Swan: Oh, it's very hard to say. Honestly, it's the second album with him and the last time [with It Begins] was the first time we recorded in a real record studio. So it was already a big change. And back then, I'm not gonna lie to you, I didn't know what a producer was supposed to do. To tell you the truth, I didn't even know who Jack Douglas was. We had the chance to meet him thanks to our previous manager, because he has been working with him back in the days, so that's how he got the connection.

Jack was a really cool guy and we met him for the first time at the film festival in Cannes. And he was like an old friend. Very easy to get along with. Yeah, he liked the songs and we started to work with him. But honestly he didn't have much to do on the songs themselves, as we can't afford to stay like 2 months in the studio, because Jack is expensive, you know, and we can't lose any time by trying to compose the songs in the studio, like he does with Aerosmith. So we were pretty much coming with complete songs and we knew exactly what we had to play. But he helped me a lot with the lyrics and with my accent, because I'm French. I don't sound like an English guy at all and sometimes it can be a problem.

Yeah, mostly it was the lyrics that he corrected. And then he brings ideas, like other instruments sometimes, or he's gonna do little arrangements that are pretty nice to the final result. And of course he works a lot on the sound. That's what he does the most and that's why we actually sound good on this album.

Tobbe: And the album was recorded like a year ago. So what's taken so long, besides getting signed to UDR Music?

Swan: Mostly to get signed. [Laughs] We had 4 albums and we had a different record company on each album. It was never hard to find a new label, but this time, for some reason, it started to get more complicated and to tell you the truth, we could have signed with someone else earlier, but we didn't want to. We were really expecting something good, better than usual, and we really wanted the album to be released outside of France. We could have signed with someone smaller just to sell like 2000 CDs, but, honestly, we grow older. We're about 30 years old and we could tour clubs forever and play for, you know, 50 people. There comes a time when you have to take it to the next level, so we took the time to find the right signature and that's why it took like one year.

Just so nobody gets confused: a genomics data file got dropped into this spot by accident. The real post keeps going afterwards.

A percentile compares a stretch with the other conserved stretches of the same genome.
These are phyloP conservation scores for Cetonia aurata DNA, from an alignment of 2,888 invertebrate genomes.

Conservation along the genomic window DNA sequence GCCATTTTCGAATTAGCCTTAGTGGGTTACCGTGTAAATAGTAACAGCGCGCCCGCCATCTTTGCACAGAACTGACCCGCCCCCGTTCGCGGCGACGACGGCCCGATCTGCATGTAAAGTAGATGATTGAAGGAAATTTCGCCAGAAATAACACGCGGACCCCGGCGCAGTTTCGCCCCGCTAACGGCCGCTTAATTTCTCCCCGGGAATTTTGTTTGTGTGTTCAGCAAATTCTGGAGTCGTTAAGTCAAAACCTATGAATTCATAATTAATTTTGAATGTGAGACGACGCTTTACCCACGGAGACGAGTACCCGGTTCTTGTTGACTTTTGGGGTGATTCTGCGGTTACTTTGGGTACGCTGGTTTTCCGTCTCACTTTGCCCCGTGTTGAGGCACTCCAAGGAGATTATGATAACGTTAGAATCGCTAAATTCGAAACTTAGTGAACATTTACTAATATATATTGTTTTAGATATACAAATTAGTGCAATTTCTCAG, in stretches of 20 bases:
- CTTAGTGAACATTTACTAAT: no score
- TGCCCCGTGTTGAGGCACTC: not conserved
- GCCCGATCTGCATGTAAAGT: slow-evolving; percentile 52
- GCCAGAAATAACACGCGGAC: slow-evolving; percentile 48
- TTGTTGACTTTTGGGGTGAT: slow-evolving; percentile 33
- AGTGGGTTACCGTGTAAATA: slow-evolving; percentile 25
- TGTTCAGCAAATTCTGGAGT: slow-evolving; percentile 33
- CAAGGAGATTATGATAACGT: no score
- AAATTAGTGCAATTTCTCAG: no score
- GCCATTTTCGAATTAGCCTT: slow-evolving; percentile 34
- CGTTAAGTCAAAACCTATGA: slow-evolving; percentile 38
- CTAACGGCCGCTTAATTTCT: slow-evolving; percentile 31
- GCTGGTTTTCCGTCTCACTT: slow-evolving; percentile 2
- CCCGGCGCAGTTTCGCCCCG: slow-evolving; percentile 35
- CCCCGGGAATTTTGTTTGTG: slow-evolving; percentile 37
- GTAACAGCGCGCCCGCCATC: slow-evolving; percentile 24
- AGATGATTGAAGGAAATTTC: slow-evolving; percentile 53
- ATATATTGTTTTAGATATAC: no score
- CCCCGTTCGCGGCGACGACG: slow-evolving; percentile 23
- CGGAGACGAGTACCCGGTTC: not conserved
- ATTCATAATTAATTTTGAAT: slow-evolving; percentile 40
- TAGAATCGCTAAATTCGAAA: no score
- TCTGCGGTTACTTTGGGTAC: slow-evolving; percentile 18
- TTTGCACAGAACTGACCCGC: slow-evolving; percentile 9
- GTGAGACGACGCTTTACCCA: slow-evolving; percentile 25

Tobbe: So is 2016 like your big opportunity and only chance to become a bigger act?

Swan: Definitely. I mean, the shit is on. The album came out and the reviews so far are very good, especially in France, where we didn't get anything bad. And people seem to buy the record and we are waiting for confirmations about touring. So if everything goes in this direction, it's a very good sign, and we'll be touring Europe for at least this coming fall and then we're gonna start recording another album.

Tobbe: Even if you've been around for over a decade, do you kind of, with this fresh start with international duties, feel like something new anyway?

Swan: Not really. Well, it depends. I don't think we feel new. We've been touring and we've been playing with Scorpions, Alice Cooper, Europe, and pretty big bands. And the last album, It Begins, was supposed to be released outside France too, but it never happened. We were with Sony and for some reason it didn't work. We've been struggling for quite a while now and I think the fact that we are French and play rock or hard rock has never helped us really. To tell you a story; when Jack Douglas came to us in Paris for the first time, his friends were laughing at him, because they were like "Are you gonna produce a French rock band? You must be crazy, because there's no rock going on there.".

Tobbe: Exactly how important is it, for a band of your size, to get signed to a bigger label?

Swan: It's crucial. If you wanna get to the next level, you need something that costs a lot, and that's promotion. And this is why I'm here today. Without promotion, maybe you can work it out in your own country, but that's all. You can't get all the connections everywhere, in every territory. You need someone that can be behind you and contact people, and push it all the time and really fight for you actually. It's very hard to develop a band today, I think. You can do much by yourselves, but there's a clear limit to it.

Tobbe: With bands coming from everywhere there's a huge competition today, so how will you be able to take your own share of the market?